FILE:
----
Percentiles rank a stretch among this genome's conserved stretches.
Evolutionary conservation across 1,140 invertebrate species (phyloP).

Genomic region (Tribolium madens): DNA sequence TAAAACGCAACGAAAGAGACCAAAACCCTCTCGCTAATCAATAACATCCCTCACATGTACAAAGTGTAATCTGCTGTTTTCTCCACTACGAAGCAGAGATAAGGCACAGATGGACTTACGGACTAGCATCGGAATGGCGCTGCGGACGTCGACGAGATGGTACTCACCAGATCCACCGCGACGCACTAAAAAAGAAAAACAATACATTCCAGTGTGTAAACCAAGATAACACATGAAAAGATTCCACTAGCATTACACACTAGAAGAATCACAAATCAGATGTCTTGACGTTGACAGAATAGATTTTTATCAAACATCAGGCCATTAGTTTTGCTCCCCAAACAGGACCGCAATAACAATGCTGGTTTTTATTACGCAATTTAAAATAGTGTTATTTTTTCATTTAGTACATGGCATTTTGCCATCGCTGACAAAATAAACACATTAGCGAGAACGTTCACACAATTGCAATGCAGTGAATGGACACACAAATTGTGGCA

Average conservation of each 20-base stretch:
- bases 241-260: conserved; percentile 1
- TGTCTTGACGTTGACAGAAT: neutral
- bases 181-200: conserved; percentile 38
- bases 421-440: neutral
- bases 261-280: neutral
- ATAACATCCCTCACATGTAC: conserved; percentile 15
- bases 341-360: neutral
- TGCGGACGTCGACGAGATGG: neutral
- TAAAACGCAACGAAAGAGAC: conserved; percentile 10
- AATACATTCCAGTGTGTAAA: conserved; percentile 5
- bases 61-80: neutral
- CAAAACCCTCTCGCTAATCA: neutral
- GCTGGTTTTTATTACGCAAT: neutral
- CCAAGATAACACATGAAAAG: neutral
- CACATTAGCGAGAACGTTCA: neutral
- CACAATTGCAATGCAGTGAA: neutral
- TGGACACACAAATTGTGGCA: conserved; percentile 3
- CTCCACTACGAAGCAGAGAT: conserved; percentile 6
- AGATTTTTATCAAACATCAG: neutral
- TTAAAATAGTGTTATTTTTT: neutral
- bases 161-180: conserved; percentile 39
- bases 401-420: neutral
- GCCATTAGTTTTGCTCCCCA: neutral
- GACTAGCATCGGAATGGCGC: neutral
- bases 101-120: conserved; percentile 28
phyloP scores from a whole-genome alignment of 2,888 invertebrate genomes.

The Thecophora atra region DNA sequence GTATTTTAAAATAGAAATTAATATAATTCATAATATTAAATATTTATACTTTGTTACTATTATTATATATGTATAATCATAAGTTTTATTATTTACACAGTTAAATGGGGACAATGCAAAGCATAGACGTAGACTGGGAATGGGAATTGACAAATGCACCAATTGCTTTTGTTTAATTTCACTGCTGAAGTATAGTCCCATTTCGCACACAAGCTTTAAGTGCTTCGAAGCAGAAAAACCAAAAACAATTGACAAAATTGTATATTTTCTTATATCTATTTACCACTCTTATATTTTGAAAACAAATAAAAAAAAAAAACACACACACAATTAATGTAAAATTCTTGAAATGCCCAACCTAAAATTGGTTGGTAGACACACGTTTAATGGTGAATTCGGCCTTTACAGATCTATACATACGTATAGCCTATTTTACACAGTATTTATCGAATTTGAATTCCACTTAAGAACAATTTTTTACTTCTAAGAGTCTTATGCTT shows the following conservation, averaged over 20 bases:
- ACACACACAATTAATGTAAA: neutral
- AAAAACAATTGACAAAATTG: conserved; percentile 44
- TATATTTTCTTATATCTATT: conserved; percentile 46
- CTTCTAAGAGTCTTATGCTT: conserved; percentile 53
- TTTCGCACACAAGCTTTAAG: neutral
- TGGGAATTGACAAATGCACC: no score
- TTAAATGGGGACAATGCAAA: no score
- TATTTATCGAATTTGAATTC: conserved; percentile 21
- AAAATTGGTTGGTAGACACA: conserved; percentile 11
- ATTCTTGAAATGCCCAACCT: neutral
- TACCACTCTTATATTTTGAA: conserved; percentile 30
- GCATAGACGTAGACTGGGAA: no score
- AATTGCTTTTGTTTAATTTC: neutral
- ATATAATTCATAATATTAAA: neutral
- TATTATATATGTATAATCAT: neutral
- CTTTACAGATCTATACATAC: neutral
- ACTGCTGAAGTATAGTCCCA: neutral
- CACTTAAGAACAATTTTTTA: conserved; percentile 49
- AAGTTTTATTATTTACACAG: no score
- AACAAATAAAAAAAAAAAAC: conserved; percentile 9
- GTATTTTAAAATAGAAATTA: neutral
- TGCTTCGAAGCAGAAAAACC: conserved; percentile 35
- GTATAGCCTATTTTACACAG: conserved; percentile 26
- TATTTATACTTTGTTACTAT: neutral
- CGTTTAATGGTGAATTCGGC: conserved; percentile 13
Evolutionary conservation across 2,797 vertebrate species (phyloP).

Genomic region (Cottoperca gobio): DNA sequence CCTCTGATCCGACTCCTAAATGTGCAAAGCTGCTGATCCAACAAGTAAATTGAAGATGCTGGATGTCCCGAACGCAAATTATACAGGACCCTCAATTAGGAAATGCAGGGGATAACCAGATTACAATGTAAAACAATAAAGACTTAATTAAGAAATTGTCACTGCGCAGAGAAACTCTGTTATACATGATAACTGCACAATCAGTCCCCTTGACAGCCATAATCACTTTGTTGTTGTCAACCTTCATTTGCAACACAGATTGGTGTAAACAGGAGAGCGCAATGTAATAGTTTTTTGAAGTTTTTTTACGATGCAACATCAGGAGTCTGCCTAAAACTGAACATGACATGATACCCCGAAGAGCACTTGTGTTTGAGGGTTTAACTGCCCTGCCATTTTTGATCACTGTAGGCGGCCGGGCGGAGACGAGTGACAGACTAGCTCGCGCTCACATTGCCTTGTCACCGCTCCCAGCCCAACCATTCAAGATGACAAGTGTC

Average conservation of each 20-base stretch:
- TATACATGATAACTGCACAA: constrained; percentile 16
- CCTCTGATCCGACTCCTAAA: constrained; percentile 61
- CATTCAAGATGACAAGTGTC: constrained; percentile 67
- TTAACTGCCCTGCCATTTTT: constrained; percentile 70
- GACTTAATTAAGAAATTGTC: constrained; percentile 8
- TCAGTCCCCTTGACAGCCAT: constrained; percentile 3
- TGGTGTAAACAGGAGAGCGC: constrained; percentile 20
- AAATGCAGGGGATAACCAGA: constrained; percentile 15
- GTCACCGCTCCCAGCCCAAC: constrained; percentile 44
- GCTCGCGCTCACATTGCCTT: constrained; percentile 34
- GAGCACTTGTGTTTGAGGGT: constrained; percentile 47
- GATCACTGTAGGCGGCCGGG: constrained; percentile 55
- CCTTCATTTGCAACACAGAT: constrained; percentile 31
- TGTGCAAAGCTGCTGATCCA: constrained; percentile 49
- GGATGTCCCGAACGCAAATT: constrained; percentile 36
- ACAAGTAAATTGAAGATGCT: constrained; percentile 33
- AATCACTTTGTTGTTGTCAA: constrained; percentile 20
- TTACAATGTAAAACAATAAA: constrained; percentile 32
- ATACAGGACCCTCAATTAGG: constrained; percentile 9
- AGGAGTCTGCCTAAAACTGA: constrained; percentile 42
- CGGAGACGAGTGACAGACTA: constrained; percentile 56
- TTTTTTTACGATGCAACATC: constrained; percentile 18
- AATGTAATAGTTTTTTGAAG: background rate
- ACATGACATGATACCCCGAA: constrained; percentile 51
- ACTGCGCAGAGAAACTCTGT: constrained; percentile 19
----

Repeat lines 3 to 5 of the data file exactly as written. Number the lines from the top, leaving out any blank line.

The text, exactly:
Genomic region (Tribolium madens): DNA sequence TAAAACGCAACGAAAGAGACCAAAACCCTCTCGCTAATCAATAACATCCCTCACATGTACAAAGTGTAATCTGCTGTTTTCTCCACTACGAAGCAGAGATAAGGCACAGATGGACTTACGGACTAGCATCGGAATGGCGCTGCGGACGTCGACGAGATGGTACTCACCAGATCCACCGCGACGCACTAAAAAAGAAAAACAATACATTCCAGTGTGTAAACCAAGATAACACATGAAAAGATTCCACTAGCATTACACACTAGAAGAATCACAAATCAGATGTCTTGACGTTGACAGAATAGATTTTTATCAAACATCAGGCCATTAGTTTTGCTCCCCAAACAGGACCGCAATAACAATGCTGGTTTTTATTACGCAATTTAAAATAGTGTTATTTTTTCATTTAGTACATGGCATTTTGCCATCGCTGACAAAATAAACACATTAGCGAGAACGTTCACACAATTGCAATGCAGTGAATGGACACACAAATTGTGGCA

Average conservation of each 20-base stretch:
- bases 241-260: conserved; percentile 1